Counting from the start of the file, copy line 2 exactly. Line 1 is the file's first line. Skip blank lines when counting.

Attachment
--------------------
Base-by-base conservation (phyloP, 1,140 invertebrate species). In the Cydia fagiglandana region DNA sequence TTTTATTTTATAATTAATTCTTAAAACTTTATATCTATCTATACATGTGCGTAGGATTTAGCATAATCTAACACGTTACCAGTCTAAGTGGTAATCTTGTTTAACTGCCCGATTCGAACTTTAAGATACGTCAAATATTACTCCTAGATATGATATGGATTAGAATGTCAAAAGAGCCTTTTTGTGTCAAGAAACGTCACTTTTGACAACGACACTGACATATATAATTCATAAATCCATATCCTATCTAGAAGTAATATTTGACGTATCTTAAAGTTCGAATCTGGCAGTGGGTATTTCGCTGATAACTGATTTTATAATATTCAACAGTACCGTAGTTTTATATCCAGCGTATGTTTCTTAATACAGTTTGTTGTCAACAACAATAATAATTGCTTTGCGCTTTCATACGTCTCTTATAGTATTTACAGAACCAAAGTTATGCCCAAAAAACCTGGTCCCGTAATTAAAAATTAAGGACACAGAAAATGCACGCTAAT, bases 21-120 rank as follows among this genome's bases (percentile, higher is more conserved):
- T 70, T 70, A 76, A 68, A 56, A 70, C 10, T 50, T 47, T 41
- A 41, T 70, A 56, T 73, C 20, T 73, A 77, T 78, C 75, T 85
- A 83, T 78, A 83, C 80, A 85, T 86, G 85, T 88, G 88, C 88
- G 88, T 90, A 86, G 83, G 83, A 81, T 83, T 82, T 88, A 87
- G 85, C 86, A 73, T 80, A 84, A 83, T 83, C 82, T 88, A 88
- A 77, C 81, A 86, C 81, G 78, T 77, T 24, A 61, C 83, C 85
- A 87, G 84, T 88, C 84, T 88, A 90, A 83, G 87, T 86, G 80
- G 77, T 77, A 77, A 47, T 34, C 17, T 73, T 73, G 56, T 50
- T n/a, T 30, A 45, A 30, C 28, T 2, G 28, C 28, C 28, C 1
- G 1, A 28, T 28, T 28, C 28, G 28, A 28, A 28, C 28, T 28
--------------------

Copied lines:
- T 70, T 70, A 76, A 68, A 56, A 70, C 10, T 50, T 47, T 41